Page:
By making a historic Sephardic songbook available online, graduate fellow Ke Guo hopes to pass on a rich legacy of Sephardic music — and to further our understanding of how Sephardic music has changed over time.
Mosaics of the Abraham & Isaac story show how Jews in late antiquity used art to connect with religion and community
Countering misperceptions, grad fellow Abby Massarano explains that Jews in the 6th century CE embraced visual art, and shows what we can learn about these communities from their depictions of the key story of Abraham's Binding of Isaac.
Trace the journeys of eleven Sephardic families with roots in the Ottoman Empire who came to Seattle in the early twentieth century.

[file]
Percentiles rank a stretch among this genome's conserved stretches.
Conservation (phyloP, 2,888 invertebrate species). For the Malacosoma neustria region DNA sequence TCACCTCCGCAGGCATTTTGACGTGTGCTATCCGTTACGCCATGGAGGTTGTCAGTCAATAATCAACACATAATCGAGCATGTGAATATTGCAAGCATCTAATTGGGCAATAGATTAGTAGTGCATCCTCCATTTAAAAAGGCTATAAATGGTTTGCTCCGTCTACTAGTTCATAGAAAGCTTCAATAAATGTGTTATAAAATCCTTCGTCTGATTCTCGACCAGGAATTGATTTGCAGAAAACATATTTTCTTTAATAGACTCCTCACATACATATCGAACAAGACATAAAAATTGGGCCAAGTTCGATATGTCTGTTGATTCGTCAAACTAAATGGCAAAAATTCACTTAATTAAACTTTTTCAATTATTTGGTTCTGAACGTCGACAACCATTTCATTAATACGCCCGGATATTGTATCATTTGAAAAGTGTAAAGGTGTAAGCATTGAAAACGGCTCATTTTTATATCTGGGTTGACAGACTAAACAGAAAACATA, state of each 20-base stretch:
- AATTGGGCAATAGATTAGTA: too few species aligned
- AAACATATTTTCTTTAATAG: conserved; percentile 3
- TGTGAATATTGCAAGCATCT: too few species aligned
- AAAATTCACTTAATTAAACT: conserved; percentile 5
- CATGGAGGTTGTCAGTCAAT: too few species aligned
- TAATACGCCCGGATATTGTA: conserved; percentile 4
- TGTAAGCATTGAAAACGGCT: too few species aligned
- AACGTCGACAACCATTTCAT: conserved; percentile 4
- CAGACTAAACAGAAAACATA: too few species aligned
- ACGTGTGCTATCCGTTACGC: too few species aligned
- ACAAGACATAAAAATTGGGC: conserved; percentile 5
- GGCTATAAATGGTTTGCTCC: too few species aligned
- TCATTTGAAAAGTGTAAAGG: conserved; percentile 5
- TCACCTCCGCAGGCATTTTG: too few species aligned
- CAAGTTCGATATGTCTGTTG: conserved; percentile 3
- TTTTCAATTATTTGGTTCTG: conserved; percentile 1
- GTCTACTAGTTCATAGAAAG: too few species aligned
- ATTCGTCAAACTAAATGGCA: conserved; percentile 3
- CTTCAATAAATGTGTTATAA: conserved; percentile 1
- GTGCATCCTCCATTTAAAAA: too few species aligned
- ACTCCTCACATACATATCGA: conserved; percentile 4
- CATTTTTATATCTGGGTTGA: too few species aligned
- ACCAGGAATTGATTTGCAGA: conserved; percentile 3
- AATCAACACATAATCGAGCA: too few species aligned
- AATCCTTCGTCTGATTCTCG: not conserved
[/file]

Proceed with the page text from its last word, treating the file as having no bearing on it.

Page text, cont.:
“The yoke of the Gentiles is not upon them”: Benjamin of Tudela’s geography of Jews in medieval Iraq and Kurdistan
Rabbi Benjamin of Tudela's travel writing shows that Jews in medieval Iraq and Kurdistan lived in (relative) peace and freedom, countering narratives of universal misery and oppression, grad fellow Jeffrey Haines writes.
Present-day discussions of anti-Semitism often involve Israel and the Zionist movement… but before the 20th century, Jews’ and Jewish scholars’ understandings of anti-Semitism were completely connected with Europe and Christianity. In the last episode of our series, guest Liora R. Halperin looks at how 19th-century Jewish settlers to Ottoman Palestine were influenced by the anti-Semitism they experienced in the Russian Empire